A U.S. soldier died in a raid against ISIS during a covert operation carried out on Wednesday evening. The Pentagon confirmed details of the raid in a press conference today, stating that while the raid freed 70 prisoners from an ISIS prison and killed 10 ISIS militants, one U.S. soldier was fatally wounded in the ensuing gunfight.
The prison, an ISIS facility in the town of Hawija in Northern Iraq, was once the home of a local judge who had long since been driven out by the militant state. The prisoners freed in the raid were a mix of local police, paramilitary fighters, and Kurdish special forces soldiers. It was a grim scene, a Defense source tells Fox News, and people were chained to the walls and paraded in cages to demoralize and discourage people from standing up against the ISIS militants. The raid was meticulously planned, the Pentagon says, and executed at the last possible moment when it became clear that the hostages were going to be killed.
An Iraqi from the Hawija area, who asked not to be named for fear of retaliation by the Islamic State, told the New York Times that militants had recently executed 11 young men who were known to be relatives, or children, of police officers and other Iraqi forces. In a grisly display, their bodies were hung from a nearby bridge. The rescued prisoners confirmed that they were to face a similar fate on Thursday morning, the trench to bury their bodies had already been dug.
“A mass atrocity was averted,” a senior U.S. defense source tells Fox News.
The raid was led by the U.S. Army’s Delta Force, as a joint operation with Peshmarga special forces soldiers in the largely autonomous and Kurd-controlled northern region of Iraq. The raid saw 70 prisoners freed and 10 ISIS soldiers killed, with another five detained. U.S. soldiers had planned on rescuing 20 hostages, but when they entered the prison, they found many more. Luckily, U.S. airstrikes had severely degraded the ISIS forces in the area, and the prison was not heavily guarded – reinforcements were unable to assist due to the roads being destroyed by U.S. airstrikes.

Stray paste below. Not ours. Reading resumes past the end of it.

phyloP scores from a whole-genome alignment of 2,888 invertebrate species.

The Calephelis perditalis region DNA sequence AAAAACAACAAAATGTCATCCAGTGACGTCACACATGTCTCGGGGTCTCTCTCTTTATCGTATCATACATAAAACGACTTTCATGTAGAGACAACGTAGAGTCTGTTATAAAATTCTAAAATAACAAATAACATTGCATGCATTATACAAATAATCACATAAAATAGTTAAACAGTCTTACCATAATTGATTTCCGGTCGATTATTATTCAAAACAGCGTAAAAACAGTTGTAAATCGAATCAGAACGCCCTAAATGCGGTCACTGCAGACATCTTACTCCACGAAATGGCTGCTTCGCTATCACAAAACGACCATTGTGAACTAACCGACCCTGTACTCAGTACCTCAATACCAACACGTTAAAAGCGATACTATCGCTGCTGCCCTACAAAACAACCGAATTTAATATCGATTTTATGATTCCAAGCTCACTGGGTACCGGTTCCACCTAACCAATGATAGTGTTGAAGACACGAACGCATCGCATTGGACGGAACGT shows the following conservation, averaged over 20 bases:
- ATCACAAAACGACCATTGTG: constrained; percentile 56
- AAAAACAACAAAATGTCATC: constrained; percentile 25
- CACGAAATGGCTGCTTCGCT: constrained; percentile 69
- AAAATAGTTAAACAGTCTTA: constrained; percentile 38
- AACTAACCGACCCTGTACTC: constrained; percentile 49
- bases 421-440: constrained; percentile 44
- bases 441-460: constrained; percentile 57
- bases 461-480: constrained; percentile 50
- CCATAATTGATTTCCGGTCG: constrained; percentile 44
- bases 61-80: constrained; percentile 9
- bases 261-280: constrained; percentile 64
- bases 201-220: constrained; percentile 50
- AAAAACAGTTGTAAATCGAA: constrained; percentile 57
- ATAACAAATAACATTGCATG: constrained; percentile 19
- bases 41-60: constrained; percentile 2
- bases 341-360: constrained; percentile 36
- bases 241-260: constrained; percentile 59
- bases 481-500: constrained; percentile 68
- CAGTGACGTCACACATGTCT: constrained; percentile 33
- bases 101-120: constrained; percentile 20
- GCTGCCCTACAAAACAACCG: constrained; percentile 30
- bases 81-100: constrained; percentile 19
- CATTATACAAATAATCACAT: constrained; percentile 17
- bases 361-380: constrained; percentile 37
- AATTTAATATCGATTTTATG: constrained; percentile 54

“They cut off roads and raided the place successfully,” an Iraqi official confirmed, but the Iraqi government has expressed frustration that they were not involved or even consulted regarding the raid.
The Iraqi Defense Ministry in Baghdad told the Washington Post that they learned of the raid from press reports just today. Defense Ministry officials were reportedly upset by their exclusion.
The U.S. soldier who was fatally wounded in the raid was evacuated and later died of his injuries. The Pentagon confirms that his family has been notified, but his identity has not yet been released. He is the first U.S. soldier to die in combat in Iraq since 2011, but the operation has highlighted the continued risks that U.S. soldiers face in Iraq, even as the Obama administration has taken great care to keep American soldiers far from combat.
“We won’t get dragged into another ground war in the Middle East,” President Obama said in his State of the Union Address earlier this year.
Since then, his administration has been adamant that they will fight ISIS but prevent the bloodshed of the last Iraq war, which claimed the lives of more than 4,000 U.S. soldiers.
The strategy seems to be working, with U.S. soldiers acting as military advisors throughout Iraq, rather than taking the lead on ground operations. Even this raid was conducted as a joint effort with the Kurdish special forces soldiers, the Peshmarga.
Still, critics of the Obama Administration’s strategy in Iraq will ask how many U.S. soldiers will die in the fight against ISIS?
[Photos by Getty Images]